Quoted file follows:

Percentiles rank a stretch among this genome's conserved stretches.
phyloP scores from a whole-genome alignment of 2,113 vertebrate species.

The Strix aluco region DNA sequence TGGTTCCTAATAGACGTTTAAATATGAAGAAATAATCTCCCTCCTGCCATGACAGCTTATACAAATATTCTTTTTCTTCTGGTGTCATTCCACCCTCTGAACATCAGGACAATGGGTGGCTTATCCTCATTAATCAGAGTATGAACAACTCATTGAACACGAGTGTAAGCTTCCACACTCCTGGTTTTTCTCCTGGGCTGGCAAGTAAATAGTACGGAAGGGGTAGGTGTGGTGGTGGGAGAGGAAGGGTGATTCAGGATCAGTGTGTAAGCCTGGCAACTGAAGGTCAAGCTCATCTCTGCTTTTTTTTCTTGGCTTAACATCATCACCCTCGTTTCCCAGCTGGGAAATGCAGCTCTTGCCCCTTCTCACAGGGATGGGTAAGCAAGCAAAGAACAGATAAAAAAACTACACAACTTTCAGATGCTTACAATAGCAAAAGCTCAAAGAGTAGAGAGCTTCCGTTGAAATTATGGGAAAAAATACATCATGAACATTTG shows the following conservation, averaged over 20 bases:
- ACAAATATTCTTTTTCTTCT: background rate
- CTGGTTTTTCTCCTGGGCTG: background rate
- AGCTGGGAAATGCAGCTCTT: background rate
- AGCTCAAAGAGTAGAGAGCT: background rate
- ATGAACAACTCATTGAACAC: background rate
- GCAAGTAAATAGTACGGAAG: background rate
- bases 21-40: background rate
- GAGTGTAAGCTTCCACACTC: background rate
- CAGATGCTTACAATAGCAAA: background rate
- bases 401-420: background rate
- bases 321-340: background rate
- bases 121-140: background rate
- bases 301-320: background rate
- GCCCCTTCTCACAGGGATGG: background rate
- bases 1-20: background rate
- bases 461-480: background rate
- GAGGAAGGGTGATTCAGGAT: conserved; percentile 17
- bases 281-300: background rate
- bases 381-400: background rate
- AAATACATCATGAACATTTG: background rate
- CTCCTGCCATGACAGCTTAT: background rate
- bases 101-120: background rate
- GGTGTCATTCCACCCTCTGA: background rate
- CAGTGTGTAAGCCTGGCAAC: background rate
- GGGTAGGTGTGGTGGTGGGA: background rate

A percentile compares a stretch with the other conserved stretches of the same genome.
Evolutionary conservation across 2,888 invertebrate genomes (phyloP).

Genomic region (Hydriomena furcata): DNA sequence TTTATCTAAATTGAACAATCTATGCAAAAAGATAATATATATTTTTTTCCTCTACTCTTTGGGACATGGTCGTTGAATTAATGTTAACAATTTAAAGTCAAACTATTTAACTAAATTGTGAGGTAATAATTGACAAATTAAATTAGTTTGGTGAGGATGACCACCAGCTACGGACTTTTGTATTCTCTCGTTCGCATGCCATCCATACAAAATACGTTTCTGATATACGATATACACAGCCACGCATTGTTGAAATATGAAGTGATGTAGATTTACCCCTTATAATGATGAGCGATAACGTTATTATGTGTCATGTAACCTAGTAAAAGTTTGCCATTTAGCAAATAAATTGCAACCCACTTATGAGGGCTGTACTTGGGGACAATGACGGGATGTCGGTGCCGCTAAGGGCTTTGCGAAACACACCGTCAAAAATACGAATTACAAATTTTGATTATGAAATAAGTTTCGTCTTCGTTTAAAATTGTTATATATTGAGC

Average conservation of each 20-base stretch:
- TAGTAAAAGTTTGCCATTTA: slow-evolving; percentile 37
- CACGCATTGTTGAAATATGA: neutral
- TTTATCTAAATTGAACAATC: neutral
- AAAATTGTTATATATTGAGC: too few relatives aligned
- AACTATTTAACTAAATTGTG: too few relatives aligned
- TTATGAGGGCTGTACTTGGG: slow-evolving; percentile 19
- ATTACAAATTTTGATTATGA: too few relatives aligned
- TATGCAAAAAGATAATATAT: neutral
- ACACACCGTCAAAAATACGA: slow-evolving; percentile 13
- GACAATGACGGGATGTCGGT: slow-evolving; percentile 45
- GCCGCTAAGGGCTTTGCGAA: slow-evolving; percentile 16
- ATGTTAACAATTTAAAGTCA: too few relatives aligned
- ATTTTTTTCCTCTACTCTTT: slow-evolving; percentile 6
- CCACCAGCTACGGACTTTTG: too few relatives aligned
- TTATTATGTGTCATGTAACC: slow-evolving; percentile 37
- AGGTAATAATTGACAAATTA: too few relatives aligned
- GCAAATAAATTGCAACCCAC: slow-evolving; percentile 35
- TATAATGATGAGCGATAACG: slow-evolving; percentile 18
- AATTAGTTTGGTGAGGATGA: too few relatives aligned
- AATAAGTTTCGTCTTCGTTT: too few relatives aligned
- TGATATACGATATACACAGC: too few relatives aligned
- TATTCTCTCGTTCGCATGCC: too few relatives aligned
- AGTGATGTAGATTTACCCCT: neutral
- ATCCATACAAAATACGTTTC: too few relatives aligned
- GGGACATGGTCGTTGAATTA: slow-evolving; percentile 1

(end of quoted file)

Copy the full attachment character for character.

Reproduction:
Percentiles rank a stretch among this genome's conserved stretches.
phyloP scores from a whole-genome alignment of 2,113 vertebrate species.

The Strix aluco region DNA sequence TGGTTCCTAATAGACGTTTAAATATGAAGAAATAATCTCCCTCCTGCCATGACAGCTTATACAAATATTCTTTTTCTTCTGGTGTCATTCCACCCTCTGAACATCAGGACAATGGGTGGCTTATCCTCATTAATCAGAGTATGAACAACTCATTGAACACGAGTGTAAGCTTCCACACTCCTGGTTTTTCTCCTGGGCTGGCAAGTAAATAGTACGGAAGGGGTAGGTGTGGTGGTGGGAGAGGAAGGGTGATTCAGGATCAGTGTGTAAGCCTGGCAACTGAAGGTCAAGCTCATCTCTGCTTTTTTTTCTTGGCTTAACATCATCACCCTCGTTTCCCAGCTGGGAAATGCAGCTCTTGCCCCTTCTCACAGGGATGGGTAAGCAAGCAAAGAACAGATAAAAAAACTACACAACTTTCAGATGCTTACAATAGCAAAAGCTCAAAGAGTAGAGAGCTTCCGTTGAAATTATGGGAAAAAATACATCATGAACATTTG shows the following conservation, averaged over 20 bases:
- ACAAATATTCTTTTTCTTCT: background rate
- CTGGTTTTTCTCCTGGGCTG: background rate
- AGCTGGGAAATGCAGCTCTT: background rate
- AGCTCAAAGAGTAGAGAGCT: background rate
- ATGAACAACTCATTGAACAC: background rate
- GCAAGTAAATAGTACGGAAG: background rate
- bases 21-40: background rate
- GAGTGTAAGCTTCCACACTC: background rate
- CAGATGCTTACAATAGCAAA: background rate
- bases 401-420: background rate
- bases 321-340: background rate
- bases 121-140: background rate
- bases 301-320: background rate
- GCCCCTTCTCACAGGGATGG: background rate
- bases 1-20: background rate
- bases 461-480: background rate
- GAGGAAGGGTGATTCAGGAT: conserved; percentile 17
- bases 281-300: background rate
- bases 381-400: background rate
- AAATACATCATGAACATTTG: background rate
- CTCCTGCCATGACAGCTTAT: background rate
- bases 101-120: background rate
- GGTGTCATTCCACCCTCTGA: background rate
- CAGTGTGTAAGCCTGGCAAC: background rate
- GGGTAGGTGTGGTGGTGGGA: background rate

A percentile compares a stretch with the other conserved stretches of the same genome.
Evolutionary conservation across 2,888 invertebrate genomes (phyloP).

Genomic region (Hydriomena furcata): DNA sequence TTTATCTAAATTGAACAATCTATGCAAAAAGATAATATATATTTTTTTCCTCTACTCTTTGGGACATGGTCGTTGAATTAATGTTAACAATTTAAAGTCAAACTATTTAACTAAATTGTGAGGTAATAATTGACAAATTAAATTAGTTTGGTGAGGATGACCACCAGCTACGGACTTTTGTATTCTCTCGTTCGCATGCCATCCATACAAAATACGTTTCTGATATACGATATACACAGCCACGCATTGTTGAAATATGAAGTGATGTAGATTTACCCCTTATAATGATGAGCGATAACGTTATTATGTGTCATGTAACCTAGTAAAAGTTTGCCATTTAGCAAATAAATTGCAACCCACTTATGAGGGCTGTACTTGGGGACAATGACGGGATGTCGGTGCCGCTAAGGGCTTTGCGAAACACACCGTCAAAAATACGAATTACAAATTTTGATTATGAAATAAGTTTCGTCTTCGTTTAAAATTGTTATATATTGAGC

Average conservation of each 20-base stretch:
- TAGTAAAAGTTTGCCATTTA: slow-evolving; percentile 37
- CACGCATTGTTGAAATATGA: neutral
- TTTATCTAAATTGAACAATC: neutral
- AAAATTGTTATATATTGAGC: too few relatives aligned
- AACTATTTAACTAAATTGTG: too few relatives aligned
- TTATGAGGGCTGTACTTGGG: slow-evolving; percentile 19
- ATTACAAATTTTGATTATGA: too few relatives aligned
- TATGCAAAAAGATAATATAT: neutral
- ACACACCGTCAAAAATACGA: slow-evolving; percentile 13
- GACAATGACGGGATGTCGGT: slow-evolving; percentile 45
- GCCGCTAAGGGCTTTGCGAA: slow-evolving; percentile 16
- ATGTTAACAATTTAAAGTCA: too few relatives aligned
- ATTTTTTTCCTCTACTCTTT: slow-evolving; percentile 6
- CCACCAGCTACGGACTTTTG: too few relatives aligned
- TTATTATGTGTCATGTAACC: slow-evolving; percentile 37
- AGGTAATAATTGACAAATTA: too few relatives aligned
- GCAAATAAATTGCAACCCAC: slow-evolving; percentile 35
- TATAATGATGAGCGATAACG: slow-evolving; percentile 18
- AATTAGTTTGGTGAGGATGA: too few relatives aligned
- AATAAGTTTCGTCTTCGTTT: too few relatives aligned
- TGATATACGATATACACAGC: too few relatives aligned
- TATTCTCTCGTTCGCATGCC: too few relatives aligned
- AGTGATGTAGATTTACCCCT: neutral
- ATCCATACAAAATACGTTTC: too few relatives aligned
- GGGACATGGTCGTTGAATTA: slow-evolving; percentile 1